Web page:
If you vote, you might very well be confused about what the rules will be when you go to cast your ballot this fall. There's been a flood of new laws on things such as voter identification and early voting, and many of them are now being challenged in court.
Some cases could drag on until Nov. 6, Election Day, and beyond. The outcomes will affect voters, and maybe even the results.
Severe drought has parched huge swaths of the United States this year, the first time since the mid 1950s that drought has affected so much of the nation.
With so much scorched land, the center of the country could be described as a tinderbox; in recent months, severe wildfires have raged across several states. And in at least 10 Western states, including Wyoming, many fires are fought by teams of prison inmates.
Last year, consumers spent $17 billion on video games. That sounds like a lot, but it was nearly $1.5 billion lower than the previous year. One reason: there haven't been any new game consoles out to excite buyers.
Only Nintendo's Wii U might be on shelves for the holiday season.
The console makers are having a hard time figuring out how to improve on what they've got.
Try asking a gamer like Ryan Block what would entice him to drop a few hundred bucks on a new console.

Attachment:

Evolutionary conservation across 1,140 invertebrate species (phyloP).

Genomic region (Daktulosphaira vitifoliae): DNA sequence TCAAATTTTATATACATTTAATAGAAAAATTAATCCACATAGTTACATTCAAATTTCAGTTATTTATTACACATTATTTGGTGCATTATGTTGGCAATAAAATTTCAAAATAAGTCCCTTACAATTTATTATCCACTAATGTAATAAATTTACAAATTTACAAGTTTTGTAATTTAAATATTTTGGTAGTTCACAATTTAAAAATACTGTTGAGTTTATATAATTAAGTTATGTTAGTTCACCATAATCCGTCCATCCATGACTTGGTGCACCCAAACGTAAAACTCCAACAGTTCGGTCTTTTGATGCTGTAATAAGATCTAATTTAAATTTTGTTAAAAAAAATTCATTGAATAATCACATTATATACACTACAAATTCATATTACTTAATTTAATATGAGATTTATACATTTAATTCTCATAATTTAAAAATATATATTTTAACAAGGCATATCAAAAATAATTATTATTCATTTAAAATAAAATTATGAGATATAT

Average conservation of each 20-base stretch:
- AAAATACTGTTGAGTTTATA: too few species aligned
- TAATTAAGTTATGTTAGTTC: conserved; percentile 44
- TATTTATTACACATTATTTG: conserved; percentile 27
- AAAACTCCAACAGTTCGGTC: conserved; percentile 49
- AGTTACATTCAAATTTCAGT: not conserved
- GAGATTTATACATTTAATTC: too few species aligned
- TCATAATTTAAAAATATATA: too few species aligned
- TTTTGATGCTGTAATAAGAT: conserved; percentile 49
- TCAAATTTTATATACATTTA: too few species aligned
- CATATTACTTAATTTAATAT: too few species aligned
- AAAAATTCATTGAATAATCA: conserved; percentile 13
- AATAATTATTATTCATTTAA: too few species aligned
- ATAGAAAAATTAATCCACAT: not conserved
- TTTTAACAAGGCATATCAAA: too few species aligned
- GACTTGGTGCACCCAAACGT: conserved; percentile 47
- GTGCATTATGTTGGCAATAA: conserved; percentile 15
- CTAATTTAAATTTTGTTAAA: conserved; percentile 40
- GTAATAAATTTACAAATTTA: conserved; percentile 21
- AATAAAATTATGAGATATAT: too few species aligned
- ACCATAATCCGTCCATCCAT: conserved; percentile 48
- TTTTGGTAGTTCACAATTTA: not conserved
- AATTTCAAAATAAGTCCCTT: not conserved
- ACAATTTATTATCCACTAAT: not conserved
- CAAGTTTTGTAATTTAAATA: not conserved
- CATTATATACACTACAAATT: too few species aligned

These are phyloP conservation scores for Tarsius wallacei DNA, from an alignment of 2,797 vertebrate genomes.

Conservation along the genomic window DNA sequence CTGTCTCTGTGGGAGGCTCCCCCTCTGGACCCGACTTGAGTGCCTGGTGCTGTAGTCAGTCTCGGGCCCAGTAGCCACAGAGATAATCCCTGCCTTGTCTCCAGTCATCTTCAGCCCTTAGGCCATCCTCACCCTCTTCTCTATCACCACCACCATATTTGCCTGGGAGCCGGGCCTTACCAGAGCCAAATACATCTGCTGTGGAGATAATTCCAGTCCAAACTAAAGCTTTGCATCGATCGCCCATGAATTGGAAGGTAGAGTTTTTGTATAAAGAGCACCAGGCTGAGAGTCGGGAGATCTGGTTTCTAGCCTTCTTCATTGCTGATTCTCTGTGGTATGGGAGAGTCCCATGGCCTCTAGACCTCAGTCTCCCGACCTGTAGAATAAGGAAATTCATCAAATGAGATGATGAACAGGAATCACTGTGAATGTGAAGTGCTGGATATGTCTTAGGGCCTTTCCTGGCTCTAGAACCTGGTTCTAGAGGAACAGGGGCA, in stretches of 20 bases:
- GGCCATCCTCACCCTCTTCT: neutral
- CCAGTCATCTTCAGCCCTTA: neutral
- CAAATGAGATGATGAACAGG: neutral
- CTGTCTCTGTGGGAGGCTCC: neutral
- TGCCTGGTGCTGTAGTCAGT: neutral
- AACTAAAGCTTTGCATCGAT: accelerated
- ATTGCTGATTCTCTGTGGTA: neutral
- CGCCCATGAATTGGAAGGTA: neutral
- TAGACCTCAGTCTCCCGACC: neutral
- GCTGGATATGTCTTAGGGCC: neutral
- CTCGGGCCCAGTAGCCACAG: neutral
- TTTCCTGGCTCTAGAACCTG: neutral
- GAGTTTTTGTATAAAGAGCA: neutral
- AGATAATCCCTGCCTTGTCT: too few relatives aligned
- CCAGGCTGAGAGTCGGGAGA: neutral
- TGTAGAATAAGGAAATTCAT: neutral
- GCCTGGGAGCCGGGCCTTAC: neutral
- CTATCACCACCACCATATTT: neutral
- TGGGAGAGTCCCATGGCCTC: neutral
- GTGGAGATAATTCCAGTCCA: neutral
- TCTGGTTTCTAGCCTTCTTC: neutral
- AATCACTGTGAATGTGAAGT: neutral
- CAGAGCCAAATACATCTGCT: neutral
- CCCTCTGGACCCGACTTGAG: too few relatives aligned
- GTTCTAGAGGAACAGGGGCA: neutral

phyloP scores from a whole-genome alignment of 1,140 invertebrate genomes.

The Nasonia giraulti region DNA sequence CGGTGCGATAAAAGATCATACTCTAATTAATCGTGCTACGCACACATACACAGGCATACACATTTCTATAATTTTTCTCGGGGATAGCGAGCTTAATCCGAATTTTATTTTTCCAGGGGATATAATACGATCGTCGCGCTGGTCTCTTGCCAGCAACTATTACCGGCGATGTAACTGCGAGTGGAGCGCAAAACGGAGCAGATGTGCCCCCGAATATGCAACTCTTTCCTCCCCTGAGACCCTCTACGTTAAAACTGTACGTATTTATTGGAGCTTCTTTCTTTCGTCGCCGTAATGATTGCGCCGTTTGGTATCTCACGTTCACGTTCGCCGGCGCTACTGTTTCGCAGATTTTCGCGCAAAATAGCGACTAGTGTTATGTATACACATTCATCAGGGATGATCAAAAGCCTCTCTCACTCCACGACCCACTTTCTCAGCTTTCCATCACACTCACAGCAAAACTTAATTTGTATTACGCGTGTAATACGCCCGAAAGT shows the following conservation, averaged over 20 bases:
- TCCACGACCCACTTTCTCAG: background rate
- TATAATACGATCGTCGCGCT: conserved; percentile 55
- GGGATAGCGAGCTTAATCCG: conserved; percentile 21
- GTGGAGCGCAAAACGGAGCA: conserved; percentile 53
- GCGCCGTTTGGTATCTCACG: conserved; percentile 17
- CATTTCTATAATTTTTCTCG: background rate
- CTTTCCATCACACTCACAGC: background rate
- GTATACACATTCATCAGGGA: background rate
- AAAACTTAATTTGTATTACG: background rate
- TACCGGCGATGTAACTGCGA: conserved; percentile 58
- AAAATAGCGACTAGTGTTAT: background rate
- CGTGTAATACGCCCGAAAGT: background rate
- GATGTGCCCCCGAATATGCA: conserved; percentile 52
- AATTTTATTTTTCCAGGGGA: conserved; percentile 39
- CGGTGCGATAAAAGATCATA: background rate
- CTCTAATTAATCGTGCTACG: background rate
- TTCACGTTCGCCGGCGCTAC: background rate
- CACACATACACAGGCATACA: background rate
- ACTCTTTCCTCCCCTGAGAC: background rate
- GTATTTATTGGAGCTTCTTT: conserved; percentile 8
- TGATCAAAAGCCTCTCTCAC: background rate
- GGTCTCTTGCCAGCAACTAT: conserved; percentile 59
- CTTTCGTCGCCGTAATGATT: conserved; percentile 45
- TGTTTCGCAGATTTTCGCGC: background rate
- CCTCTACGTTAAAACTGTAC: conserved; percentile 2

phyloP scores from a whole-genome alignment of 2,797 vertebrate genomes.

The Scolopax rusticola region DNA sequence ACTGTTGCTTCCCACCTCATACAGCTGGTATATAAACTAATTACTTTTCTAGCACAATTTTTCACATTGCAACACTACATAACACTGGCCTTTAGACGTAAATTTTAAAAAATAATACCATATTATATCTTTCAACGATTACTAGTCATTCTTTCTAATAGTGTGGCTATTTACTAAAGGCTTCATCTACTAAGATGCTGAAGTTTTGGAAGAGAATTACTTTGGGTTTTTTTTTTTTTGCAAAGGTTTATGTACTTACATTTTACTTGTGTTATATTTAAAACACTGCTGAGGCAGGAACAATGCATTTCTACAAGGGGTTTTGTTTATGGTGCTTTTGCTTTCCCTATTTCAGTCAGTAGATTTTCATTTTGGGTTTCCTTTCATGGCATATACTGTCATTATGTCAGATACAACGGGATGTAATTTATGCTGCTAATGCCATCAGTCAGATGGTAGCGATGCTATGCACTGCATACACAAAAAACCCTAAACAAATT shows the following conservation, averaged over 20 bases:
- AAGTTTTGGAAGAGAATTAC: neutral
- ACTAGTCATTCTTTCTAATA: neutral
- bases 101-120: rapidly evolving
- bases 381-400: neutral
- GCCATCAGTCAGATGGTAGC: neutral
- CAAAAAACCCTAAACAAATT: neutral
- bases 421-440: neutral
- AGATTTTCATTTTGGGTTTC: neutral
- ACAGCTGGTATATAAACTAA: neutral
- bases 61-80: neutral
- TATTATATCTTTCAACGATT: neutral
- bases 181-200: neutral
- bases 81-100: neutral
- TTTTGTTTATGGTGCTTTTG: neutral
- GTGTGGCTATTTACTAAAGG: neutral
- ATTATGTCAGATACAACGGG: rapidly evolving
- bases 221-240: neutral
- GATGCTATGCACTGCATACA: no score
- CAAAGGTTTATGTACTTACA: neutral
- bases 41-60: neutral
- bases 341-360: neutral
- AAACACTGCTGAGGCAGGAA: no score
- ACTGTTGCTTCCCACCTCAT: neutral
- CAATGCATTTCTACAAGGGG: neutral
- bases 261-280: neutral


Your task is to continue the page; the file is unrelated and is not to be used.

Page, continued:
Bain is the private equity firm founded by Republican presidential candidate Mitt Romney. Now what the documents tell us, is up for debate. And it's worth noting that NPR has not independently verified their authenticity.
During the next two weeks, the major political parties will assemble their faithful in Tampa, Fla., and Charlotte, N.C., to officially nominate their presidential tickets. These conventions were once places of high political drama. But over the decades, as the primary system has determined the candidates well in advance, conventions have become political theater. With that in mind, there's much to be said on staging in politics — not substance, but style.
Gunmen wearing Afghan police and army uniforms have killed 40 U.S. and NATO troops so far this year, and the top American commander in Afghanistan says there is no single reason — and no simple solution.
Taliban infiltrators, disputes between NATO and Afghan security forces, and even the timing of Ramadan, the Muslim holy month, are all factors, according to Gen. John Allen.
"We think the reasons for these attacks are complex," says Allen, who spoke by video link from Kabul on Thursday. Ten of the American deaths have come in just the past two weeks.
Mitt Romney outlined an energy plan Thursday that would guide his Republican presidency. It focuses heavily on expanding the supply of fossil fuels. The presumptive nominee said the U.S., Mexico and Canada together could reach energy independence by 2020.
But the plan makes no mention of climate change and would end subsidies for cleaner sources of energy, such as wind and solar.